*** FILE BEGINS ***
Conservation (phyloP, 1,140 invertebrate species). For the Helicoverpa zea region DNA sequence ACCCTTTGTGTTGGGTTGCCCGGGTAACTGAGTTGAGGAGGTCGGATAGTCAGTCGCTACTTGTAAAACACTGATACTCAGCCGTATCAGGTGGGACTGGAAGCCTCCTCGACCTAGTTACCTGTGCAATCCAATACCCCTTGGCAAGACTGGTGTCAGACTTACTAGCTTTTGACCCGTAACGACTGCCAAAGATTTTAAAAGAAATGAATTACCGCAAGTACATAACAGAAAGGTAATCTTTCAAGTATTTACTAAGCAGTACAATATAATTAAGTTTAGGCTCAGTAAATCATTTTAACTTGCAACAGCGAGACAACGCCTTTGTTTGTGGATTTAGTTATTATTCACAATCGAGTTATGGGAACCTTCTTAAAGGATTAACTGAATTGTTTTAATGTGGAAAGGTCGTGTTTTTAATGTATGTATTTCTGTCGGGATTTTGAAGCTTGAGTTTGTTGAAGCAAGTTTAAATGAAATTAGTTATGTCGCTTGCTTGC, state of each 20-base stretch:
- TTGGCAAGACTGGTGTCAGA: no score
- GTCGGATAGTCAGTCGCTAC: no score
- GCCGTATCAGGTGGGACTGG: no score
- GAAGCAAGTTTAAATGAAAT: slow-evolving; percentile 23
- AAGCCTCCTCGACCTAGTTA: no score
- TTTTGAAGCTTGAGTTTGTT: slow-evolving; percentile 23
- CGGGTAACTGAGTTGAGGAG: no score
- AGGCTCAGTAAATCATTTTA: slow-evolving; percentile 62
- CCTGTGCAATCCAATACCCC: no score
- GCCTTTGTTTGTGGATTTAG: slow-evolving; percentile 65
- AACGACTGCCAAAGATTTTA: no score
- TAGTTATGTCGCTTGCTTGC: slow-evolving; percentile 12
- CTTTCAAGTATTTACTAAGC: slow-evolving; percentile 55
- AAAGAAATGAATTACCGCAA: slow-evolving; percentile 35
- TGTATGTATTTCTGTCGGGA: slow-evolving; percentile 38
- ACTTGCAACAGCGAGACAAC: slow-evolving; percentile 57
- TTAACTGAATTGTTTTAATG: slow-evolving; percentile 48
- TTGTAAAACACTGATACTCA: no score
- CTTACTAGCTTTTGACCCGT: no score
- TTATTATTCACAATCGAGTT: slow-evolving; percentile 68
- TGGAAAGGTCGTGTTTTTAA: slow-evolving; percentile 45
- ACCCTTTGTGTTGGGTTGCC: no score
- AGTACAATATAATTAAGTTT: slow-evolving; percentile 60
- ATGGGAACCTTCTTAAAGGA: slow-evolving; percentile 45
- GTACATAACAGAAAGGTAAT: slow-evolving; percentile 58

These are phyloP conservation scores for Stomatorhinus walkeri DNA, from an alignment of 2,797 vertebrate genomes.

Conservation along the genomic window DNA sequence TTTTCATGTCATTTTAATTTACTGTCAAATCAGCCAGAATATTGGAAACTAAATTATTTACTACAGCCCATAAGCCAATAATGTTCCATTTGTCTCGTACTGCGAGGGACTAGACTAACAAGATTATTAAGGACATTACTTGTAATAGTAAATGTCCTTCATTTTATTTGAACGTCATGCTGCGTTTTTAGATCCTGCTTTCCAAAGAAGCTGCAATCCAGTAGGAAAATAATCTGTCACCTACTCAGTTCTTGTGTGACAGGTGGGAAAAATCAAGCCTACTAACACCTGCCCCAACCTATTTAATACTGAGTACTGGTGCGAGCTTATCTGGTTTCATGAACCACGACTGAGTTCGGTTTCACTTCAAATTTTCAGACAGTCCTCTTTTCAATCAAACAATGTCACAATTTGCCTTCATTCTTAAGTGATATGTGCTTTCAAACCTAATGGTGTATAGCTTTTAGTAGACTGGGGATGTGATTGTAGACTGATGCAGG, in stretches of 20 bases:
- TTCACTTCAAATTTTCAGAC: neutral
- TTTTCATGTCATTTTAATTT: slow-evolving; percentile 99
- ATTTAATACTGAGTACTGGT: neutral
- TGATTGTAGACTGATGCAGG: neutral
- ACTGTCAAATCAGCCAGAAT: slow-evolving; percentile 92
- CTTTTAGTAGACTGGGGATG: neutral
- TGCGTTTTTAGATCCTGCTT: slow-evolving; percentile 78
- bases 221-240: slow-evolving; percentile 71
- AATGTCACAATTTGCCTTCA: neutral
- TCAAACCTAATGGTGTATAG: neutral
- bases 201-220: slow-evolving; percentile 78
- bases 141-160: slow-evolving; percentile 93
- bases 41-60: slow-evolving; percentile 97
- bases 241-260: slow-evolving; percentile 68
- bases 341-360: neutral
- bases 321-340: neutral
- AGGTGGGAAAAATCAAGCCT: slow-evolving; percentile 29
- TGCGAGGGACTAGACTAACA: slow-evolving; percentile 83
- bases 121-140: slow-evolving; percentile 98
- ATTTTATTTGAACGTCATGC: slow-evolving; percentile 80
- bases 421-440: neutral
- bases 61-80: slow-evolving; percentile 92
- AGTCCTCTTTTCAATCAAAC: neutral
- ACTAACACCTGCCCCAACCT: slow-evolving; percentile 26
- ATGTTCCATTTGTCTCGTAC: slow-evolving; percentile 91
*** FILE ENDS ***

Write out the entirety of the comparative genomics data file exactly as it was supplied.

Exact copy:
Conservation (phyloP, 1,140 invertebrate species). For the Helicoverpa zea region DNA sequence ACCCTTTGTGTTGGGTTGCCCGGGTAACTGAGTTGAGGAGGTCGGATAGTCAGTCGCTACTTGTAAAACACTGATACTCAGCCGTATCAGGTGGGACTGGAAGCCTCCTCGACCTAGTTACCTGTGCAATCCAATACCCCTTGGCAAGACTGGTGTCAGACTTACTAGCTTTTGACCCGTAACGACTGCCAAAGATTTTAAAAGAAATGAATTACCGCAAGTACATAACAGAAAGGTAATCTTTCAAGTATTTACTAAGCAGTACAATATAATTAAGTTTAGGCTCAGTAAATCATTTTAACTTGCAACAGCGAGACAACGCCTTTGTTTGTGGATTTAGTTATTATTCACAATCGAGTTATGGGAACCTTCTTAAAGGATTAACTGAATTGTTTTAATGTGGAAAGGTCGTGTTTTTAATGTATGTATTTCTGTCGGGATTTTGAAGCTTGAGTTTGTTGAAGCAAGTTTAAATGAAATTAGTTATGTCGCTTGCTTGC, state of each 20-base stretch:
- TTGGCAAGACTGGTGTCAGA: no score
- GTCGGATAGTCAGTCGCTAC: no score
- GCCGTATCAGGTGGGACTGG: no score
- GAAGCAAGTTTAAATGAAAT: slow-evolving; percentile 23
- AAGCCTCCTCGACCTAGTTA: no score
- TTTTGAAGCTTGAGTTTGTT: slow-evolving; percentile 23
- CGGGTAACTGAGTTGAGGAG: no score
- AGGCTCAGTAAATCATTTTA: slow-evolving; percentile 62
- CCTGTGCAATCCAATACCCC: no score
- GCCTTTGTTTGTGGATTTAG: slow-evolving; percentile 65
- AACGACTGCCAAAGATTTTA: no score
- TAGTTATGTCGCTTGCTTGC: slow-evolving; percentile 12
- CTTTCAAGTATTTACTAAGC: slow-evolving; percentile 55
- AAAGAAATGAATTACCGCAA: slow-evolving; percentile 35
- TGTATGTATTTCTGTCGGGA: slow-evolving; percentile 38
- ACTTGCAACAGCGAGACAAC: slow-evolving; percentile 57
- TTAACTGAATTGTTTTAATG: slow-evolving; percentile 48
- TTGTAAAACACTGATACTCA: no score
- CTTACTAGCTTTTGACCCGT: no score
- TTATTATTCACAATCGAGTT: slow-evolving; percentile 68
- TGGAAAGGTCGTGTTTTTAA: slow-evolving; percentile 45
- ACCCTTTGTGTTGGGTTGCC: no score
- AGTACAATATAATTAAGTTT: slow-evolving; percentile 60
- ATGGGAACCTTCTTAAAGGA: slow-evolving; percentile 45
- GTACATAACAGAAAGGTAAT: slow-evolving; percentile 58

These are phyloP conservation scores for Stomatorhinus walkeri DNA, from an alignment of 2,797 vertebrate genomes.

Conservation along the genomic window DNA sequence TTTTCATGTCATTTTAATTTACTGTCAAATCAGCCAGAATATTGGAAACTAAATTATTTACTACAGCCCATAAGCCAATAATGTTCCATTTGTCTCGTACTGCGAGGGACTAGACTAACAAGATTATTAAGGACATTACTTGTAATAGTAAATGTCCTTCATTTTATTTGAACGTCATGCTGCGTTTTTAGATCCTGCTTTCCAAAGAAGCTGCAATCCAGTAGGAAAATAATCTGTCACCTACTCAGTTCTTGTGTGACAGGTGGGAAAAATCAAGCCTACTAACACCTGCCCCAACCTATTTAATACTGAGTACTGGTGCGAGCTTATCTGGTTTCATGAACCACGACTGAGTTCGGTTTCACTTCAAATTTTCAGACAGTCCTCTTTTCAATCAAACAATGTCACAATTTGCCTTCATTCTTAAGTGATATGTGCTTTCAAACCTAATGGTGTATAGCTTTTAGTAGACTGGGGATGTGATTGTAGACTGATGCAGG, in stretches of 20 bases:
- TTCACTTCAAATTTTCAGAC: neutral
- TTTTCATGTCATTTTAATTT: slow-evolving; percentile 99
- ATTTAATACTGAGTACTGGT: neutral
- TGATTGTAGACTGATGCAGG: neutral
- ACTGTCAAATCAGCCAGAAT: slow-evolving; percentile 92
- CTTTTAGTAGACTGGGGATG: neutral
- TGCGTTTTTAGATCCTGCTT: slow-evolving; percentile 78
- bases 221-240: slow-evolving; percentile 71
- AATGTCACAATTTGCCTTCA: neutral
- TCAAACCTAATGGTGTATAG: neutral
- bases 201-220: slow-evolving; percentile 78
- bases 141-160: slow-evolving; percentile 93
- bases 41-60: slow-evolving; percentile 97
- bases 241-260: slow-evolving; percentile 68
- bases 341-360: neutral
- bases 321-340: neutral
- AGGTGGGAAAAATCAAGCCT: slow-evolving; percentile 29
- TGCGAGGGACTAGACTAACA: slow-evolving; percentile 83
- bases 121-140: slow-evolving; percentile 98
- ATTTTATTTGAACGTCATGC: slow-evolving; percentile 80
- bases 421-440: neutral
- bases 61-80: slow-evolving; percentile 92
- AGTCCTCTTTTCAATCAAAC: neutral
- ACTAACACCTGCCCCAACCT: slow-evolving; percentile 26
- ATGTTCCATTTGTCTCGTAC: slow-evolving; percentile 91